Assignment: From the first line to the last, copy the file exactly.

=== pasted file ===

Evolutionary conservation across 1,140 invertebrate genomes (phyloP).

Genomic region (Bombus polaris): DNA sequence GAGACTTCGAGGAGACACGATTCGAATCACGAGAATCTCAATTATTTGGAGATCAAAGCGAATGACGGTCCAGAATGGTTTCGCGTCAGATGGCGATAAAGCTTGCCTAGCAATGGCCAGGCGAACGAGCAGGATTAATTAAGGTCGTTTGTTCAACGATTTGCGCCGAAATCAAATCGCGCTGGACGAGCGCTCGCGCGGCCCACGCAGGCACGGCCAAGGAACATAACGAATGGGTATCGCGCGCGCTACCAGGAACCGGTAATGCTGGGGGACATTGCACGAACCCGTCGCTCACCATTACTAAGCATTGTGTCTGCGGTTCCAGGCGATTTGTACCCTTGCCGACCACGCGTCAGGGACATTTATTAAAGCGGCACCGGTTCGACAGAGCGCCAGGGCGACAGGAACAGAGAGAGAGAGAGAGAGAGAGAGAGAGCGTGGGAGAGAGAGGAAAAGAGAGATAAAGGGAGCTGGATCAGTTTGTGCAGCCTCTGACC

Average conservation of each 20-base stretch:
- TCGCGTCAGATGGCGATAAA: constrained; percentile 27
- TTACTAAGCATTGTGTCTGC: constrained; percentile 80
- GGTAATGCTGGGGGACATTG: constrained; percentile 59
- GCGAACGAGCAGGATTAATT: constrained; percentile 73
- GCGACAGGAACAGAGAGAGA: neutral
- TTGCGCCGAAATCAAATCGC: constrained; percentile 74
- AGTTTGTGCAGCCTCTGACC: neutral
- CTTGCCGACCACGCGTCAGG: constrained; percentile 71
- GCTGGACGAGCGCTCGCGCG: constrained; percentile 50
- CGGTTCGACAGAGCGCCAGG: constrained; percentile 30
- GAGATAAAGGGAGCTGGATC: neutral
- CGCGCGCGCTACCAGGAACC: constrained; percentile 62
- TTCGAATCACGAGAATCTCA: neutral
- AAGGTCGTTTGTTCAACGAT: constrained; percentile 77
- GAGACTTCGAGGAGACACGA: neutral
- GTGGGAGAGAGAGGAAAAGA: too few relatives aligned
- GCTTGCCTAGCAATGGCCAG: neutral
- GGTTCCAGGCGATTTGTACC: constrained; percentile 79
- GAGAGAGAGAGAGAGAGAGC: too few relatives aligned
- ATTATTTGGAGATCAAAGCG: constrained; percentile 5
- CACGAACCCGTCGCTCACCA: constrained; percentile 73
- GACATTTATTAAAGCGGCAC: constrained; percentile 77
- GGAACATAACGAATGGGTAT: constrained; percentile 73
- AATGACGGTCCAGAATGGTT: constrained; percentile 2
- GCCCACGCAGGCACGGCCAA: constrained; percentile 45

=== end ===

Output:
Evolutionary conservation across 1,140 invertebrate genomes (phyloP).

Genomic region (Bombus polaris): DNA sequence GAGACTTCGAGGAGACACGATTCGAATCACGAGAATCTCAATTATTTGGAGATCAAAGCGAATGACGGTCCAGAATGGTTTCGCGTCAGATGGCGATAAAGCTTGCCTAGCAATGGCCAGGCGAACGAGCAGGATTAATTAAGGTCGTTTGTTCAACGATTTGCGCCGAAATCAAATCGCGCTGGACGAGCGCTCGCGCGGCCCACGCAGGCACGGCCAAGGAACATAACGAATGGGTATCGCGCGCGCTACCAGGAACCGGTAATGCTGGGGGACATTGCACGAACCCGTCGCTCACCATTACTAAGCATTGTGTCTGCGGTTCCAGGCGATTTGTACCCTTGCCGACCACGCGTCAGGGACATTTATTAAAGCGGCACCGGTTCGACAGAGCGCCAGGGCGACAGGAACAGAGAGAGAGAGAGAGAGAGAGAGAGAGCGTGGGAGAGAGAGGAAAAGAGAGATAAAGGGAGCTGGATCAGTTTGTGCAGCCTCTGACC

Average conservation of each 20-base stretch:
- TCGCGTCAGATGGCGATAAA: constrained; percentile 27
- TTACTAAGCATTGTGTCTGC: constrained; percentile 80
- GGTAATGCTGGGGGACATTG: constrained; percentile 59
- GCGAACGAGCAGGATTAATT: constrained; percentile 73
- GCGACAGGAACAGAGAGAGA: neutral
- TTGCGCCGAAATCAAATCGC: constrained; percentile 74
- AGTTTGTGCAGCCTCTGACC: neutral
- CTTGCCGACCACGCGTCAGG: constrained; percentile 71
- GCTGGACGAGCGCTCGCGCG: constrained; percentile 50
- CGGTTCGACAGAGCGCCAGG: constrained; percentile 30
- GAGATAAAGGGAGCTGGATC: neutral
- CGCGCGCGCTACCAGGAACC: constrained; percentile 62
- TTCGAATCACGAGAATCTCA: neutral
- AAGGTCGTTTGTTCAACGAT: constrained; percentile 77
- GAGACTTCGAGGAGACACGA: neutral
- GTGGGAGAGAGAGGAAAAGA: too few relatives aligned
- GCTTGCCTAGCAATGGCCAG: neutral
- GGTTCCAGGCGATTTGTACC: constrained; percentile 79
- GAGAGAGAGAGAGAGAGAGC: too few relatives aligned
- ATTATTTGGAGATCAAAGCG: constrained; percentile 5
- CACGAACCCGTCGCTCACCA: constrained; percentile 73
- GACATTTATTAAAGCGGCAC: constrained; percentile 77
- GGAACATAACGAATGGGTAT: constrained; percentile 73
- AATGACGGTCCAGAATGGTT: constrained; percentile 2
- GCCCACGCAGGCACGGCCAA: constrained; percentile 45